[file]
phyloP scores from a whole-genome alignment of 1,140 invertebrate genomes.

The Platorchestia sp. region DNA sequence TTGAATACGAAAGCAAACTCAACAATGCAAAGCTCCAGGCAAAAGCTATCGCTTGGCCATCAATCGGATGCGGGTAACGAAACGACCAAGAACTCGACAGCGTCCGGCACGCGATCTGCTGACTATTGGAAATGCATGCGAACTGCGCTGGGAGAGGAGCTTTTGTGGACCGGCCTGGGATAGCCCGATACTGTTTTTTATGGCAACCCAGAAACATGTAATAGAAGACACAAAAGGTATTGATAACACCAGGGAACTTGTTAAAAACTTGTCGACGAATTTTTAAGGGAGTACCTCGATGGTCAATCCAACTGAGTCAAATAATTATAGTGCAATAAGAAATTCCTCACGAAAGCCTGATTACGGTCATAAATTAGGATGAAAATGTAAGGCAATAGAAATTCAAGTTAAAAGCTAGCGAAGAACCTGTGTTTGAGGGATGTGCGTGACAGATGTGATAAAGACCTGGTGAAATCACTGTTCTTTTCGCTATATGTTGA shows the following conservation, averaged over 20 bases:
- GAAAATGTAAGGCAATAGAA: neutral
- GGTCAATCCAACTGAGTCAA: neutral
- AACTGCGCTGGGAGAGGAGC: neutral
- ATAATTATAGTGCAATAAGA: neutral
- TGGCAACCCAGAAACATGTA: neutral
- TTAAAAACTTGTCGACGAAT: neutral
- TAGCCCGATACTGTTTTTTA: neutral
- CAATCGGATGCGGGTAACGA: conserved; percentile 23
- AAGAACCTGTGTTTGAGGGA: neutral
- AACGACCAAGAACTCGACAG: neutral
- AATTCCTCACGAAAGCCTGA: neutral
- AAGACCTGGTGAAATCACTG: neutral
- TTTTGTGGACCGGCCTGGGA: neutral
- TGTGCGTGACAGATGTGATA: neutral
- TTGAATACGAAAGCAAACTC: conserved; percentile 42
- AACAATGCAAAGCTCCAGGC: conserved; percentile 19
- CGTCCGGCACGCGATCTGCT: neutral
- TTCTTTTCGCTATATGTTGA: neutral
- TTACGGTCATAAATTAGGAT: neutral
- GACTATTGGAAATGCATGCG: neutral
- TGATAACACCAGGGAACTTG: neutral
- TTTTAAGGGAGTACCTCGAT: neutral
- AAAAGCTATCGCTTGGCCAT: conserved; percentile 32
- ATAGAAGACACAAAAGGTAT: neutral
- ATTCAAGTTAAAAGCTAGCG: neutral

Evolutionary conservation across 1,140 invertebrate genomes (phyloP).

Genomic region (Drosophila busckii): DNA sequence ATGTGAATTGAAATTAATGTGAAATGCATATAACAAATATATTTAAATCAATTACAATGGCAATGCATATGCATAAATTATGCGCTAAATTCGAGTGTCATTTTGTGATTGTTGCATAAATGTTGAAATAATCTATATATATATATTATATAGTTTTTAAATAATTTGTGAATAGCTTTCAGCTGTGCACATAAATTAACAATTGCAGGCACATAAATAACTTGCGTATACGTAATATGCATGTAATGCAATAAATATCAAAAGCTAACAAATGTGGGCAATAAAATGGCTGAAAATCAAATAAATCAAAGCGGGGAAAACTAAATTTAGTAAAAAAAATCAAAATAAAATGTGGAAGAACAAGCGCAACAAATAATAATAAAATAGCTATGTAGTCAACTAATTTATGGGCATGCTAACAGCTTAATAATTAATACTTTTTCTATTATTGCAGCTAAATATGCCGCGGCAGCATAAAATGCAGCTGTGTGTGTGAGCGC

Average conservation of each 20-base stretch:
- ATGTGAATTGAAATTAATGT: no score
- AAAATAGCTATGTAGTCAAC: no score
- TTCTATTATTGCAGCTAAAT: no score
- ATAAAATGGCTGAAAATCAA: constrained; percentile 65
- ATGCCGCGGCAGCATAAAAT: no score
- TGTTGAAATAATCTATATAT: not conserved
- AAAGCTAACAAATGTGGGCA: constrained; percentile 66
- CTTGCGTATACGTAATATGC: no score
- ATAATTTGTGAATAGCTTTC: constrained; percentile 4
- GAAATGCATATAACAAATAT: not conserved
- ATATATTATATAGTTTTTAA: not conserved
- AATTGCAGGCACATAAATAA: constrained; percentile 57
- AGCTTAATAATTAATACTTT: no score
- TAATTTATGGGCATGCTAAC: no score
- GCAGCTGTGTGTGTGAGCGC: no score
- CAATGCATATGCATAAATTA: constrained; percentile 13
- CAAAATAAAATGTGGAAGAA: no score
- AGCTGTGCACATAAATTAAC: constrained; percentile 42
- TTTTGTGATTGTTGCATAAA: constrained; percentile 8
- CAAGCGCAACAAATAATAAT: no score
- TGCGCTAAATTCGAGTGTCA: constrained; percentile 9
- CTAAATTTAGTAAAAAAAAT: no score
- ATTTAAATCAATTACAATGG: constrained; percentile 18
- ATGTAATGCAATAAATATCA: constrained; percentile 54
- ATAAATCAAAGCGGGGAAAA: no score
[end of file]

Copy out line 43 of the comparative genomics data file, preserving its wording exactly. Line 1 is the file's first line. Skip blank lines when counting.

- AGCTTAATAATTAATACTTT: no score